A financial crossroad: U to narrow academic focus

Tuition surpassed state funding as the biggest contributor to the University this year.

Taryn Wobbema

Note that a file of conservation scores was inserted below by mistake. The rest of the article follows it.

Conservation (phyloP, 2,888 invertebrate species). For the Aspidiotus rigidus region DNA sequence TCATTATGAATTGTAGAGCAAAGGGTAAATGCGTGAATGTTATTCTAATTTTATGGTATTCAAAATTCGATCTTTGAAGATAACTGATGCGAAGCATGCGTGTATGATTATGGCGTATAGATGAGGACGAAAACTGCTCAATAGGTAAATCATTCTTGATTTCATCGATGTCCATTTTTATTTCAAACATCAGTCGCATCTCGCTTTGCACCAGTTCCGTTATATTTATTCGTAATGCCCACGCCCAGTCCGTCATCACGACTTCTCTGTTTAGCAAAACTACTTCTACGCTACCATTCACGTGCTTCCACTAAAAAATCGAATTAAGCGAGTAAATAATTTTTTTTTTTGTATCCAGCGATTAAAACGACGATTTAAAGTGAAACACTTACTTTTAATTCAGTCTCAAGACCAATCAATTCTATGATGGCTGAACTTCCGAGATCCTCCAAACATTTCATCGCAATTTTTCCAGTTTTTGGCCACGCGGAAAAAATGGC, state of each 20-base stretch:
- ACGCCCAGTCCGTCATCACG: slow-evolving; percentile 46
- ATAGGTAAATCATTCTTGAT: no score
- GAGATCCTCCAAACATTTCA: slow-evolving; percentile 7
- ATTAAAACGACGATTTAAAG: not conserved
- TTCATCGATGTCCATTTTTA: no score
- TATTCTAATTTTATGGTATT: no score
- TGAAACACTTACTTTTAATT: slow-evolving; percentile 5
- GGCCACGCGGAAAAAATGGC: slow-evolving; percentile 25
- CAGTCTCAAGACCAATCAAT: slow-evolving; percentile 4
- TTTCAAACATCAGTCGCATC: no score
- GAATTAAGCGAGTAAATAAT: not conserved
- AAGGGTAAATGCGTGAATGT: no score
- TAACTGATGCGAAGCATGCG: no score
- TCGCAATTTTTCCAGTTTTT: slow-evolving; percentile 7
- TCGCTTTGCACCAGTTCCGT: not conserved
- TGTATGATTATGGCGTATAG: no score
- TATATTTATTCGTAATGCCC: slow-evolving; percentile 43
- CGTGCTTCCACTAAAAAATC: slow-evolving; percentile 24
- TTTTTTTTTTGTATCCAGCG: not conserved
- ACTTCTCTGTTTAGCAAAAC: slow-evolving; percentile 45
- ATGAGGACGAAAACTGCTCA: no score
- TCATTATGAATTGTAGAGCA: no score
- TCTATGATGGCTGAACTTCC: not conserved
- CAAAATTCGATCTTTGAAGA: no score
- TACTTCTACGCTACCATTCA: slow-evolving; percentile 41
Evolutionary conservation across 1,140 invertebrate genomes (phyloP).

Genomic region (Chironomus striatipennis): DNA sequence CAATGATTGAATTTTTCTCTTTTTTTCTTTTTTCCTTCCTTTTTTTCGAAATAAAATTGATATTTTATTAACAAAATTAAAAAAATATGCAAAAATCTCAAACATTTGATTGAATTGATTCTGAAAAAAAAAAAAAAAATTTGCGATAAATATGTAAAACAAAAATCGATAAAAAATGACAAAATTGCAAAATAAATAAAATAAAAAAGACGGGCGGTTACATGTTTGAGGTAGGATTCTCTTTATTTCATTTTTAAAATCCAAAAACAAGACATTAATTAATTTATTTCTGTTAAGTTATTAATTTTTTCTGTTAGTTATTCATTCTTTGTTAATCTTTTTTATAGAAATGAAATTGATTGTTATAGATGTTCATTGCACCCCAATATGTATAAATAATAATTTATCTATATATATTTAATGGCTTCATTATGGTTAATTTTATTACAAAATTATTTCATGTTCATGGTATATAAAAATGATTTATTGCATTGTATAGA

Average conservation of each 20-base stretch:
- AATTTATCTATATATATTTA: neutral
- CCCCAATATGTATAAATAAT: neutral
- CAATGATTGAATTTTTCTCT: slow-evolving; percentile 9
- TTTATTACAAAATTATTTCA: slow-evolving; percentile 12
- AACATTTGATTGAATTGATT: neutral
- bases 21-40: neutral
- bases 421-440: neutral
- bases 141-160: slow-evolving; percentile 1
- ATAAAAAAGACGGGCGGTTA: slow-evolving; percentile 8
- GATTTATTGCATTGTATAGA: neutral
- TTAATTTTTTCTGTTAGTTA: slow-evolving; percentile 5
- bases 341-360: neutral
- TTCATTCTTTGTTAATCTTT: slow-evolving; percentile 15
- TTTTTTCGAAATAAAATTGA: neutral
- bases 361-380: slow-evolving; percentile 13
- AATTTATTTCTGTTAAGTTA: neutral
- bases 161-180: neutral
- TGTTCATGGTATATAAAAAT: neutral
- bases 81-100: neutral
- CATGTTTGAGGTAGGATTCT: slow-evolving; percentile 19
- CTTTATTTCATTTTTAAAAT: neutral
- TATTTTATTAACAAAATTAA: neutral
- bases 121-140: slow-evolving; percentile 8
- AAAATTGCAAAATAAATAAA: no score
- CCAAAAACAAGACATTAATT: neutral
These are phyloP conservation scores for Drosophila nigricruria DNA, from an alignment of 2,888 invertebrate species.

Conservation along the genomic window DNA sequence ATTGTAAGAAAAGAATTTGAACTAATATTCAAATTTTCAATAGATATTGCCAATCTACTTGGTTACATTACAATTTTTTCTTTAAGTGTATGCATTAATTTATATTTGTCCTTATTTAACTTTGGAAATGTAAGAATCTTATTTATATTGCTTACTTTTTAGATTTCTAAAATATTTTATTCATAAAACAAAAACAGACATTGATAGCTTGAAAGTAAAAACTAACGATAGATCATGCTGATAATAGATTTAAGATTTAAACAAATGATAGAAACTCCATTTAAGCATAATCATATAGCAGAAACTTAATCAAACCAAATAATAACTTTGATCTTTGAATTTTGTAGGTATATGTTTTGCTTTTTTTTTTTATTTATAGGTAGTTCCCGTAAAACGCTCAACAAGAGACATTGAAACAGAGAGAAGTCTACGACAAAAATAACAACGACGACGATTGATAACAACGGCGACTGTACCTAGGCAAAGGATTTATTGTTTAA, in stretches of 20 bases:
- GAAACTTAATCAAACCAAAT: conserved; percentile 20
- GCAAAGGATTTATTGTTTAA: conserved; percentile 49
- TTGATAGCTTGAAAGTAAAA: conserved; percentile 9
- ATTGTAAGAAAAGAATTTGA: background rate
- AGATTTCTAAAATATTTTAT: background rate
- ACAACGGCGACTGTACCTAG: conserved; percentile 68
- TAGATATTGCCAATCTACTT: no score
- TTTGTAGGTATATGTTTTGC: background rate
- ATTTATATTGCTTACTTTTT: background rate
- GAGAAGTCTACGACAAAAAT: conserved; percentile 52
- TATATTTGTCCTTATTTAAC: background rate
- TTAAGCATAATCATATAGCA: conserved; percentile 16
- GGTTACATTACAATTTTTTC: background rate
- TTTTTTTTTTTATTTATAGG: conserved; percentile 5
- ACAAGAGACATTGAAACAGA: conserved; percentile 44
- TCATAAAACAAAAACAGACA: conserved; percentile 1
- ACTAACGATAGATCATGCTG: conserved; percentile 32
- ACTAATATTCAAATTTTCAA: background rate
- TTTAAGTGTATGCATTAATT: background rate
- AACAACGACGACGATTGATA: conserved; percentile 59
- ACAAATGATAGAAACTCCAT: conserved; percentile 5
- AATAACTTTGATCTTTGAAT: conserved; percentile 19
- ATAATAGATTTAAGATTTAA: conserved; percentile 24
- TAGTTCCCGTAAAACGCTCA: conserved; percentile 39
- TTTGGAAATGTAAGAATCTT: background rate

Decreasing state aid and increasing tuition is forcing the University of Minnesota to function more independently of the state financially and narrow academic focuses to invest in its most promising areas. Administrators deny the course will provide less access for students of varying economic backgrounds because private donations and financial aid will help the University balance the cost to students. âÄúItâÄôs clearly a direction policymakers have been pointing us to for decades,âÄù Richard Pfutzenreuter, chief financial officer, said of the rising cost of education. âÄúIt seems like an unstoppable trend.âÄù Declines in state funding have forced the University to start developing long-term financial plans to close an anticipated revenue gap. After a task force report to the Board of Regents on Oct. 8, it became clear that tuition has become the largest revenue source for the University. This year, tuition makes up 26 percent of the UniversityâÄôs budget while state appropriations contribute 21 percent. This is the first year tuition has surpassed state funding, according to the task forceâÄôs report. In the past, Sen. Sandra Pappas, DFL-St. Paul, the chairwoman of the Senate Higher Education committee has said the University remains a bargain for families that would have otherwise opted for a private school, but others struggle to pay for schooling. Administrators pointed to the UniversityâÄôs Promise Scholarship program that guarantees free tuition for low-income Minnesota residents who qualify for the federal Pell grant. A new initiative this year gives students from Minnesota with a family income of less than $100,000 up to $1,750 in scholarships. Michael McPherson, president of the Spencer Foundation âÄî an organization dedicated to researching all levels of education âÄî said it is a definite trend that states are allocating less to state colleges and universities, forcing those institutions to increase the cost to students. McPherson said public institutions donâÄôt have much choice; they âÄúeither lower the quality or raise the price.âÄù With a goal to become a top research institution, the University has made clear that itâÄôs committed to increasing, not decreasing, quality. According to the task force report, the University will work on identifying specific areas of âÄúexcellenceâÄù and funneling funds there. Besides cutting costs, this would be in an effort to bolster the UniversityâÄôs reputation in the higher education marketplace. Specific areas of excellence have not been identified. âÄúIf we continue to try to do everything weâÄôve been doing, itâÄôs going to be an inch deep,âÄù Pfutzenreuter said. Focusing on fewer areas but providing substantial funding to those areas will provide that increased quality. Clyde Allen, chairman of the UniversityâÄôs Board of Regents said the UniversityâÄôs goal to become a top three research University shows more progress in some areas than others. According to data from 2007, the University ranked 10th among U.S. public research universities in total research expenditures. âÄúWe are the stateâÄôs only research and land grant university, so that puts a special set of responsibilities on us,âÄù University President Bob Bruininks said. âÄúThis University has not diminished its broad access to students.âÄù Bruininks said the trend to financial independence from the state is not favorable. University administrators will push for higher education to receive more attention from the state. Administrators told lawmakers last session that they couldnâÄôt foresee the University ever operating without state funding. Until funding increases, Bruininks said he suspects more students will enroll in community colleges to lower costs and later transfer to a four-year institution. But tuition can only solve about a third of the problem, Bruininks said. The second aim of future financial planning revolves around the evaluation of every activity the University conducts to look for ways to prioritize programs and departments âÄî academic and administrative. âÄúThe breadth of what the University does is important to the state, but with the state funds declining, the University needs to take a sharp look at what we can and canâÄôt do,âÄù Pfutzenreuter said.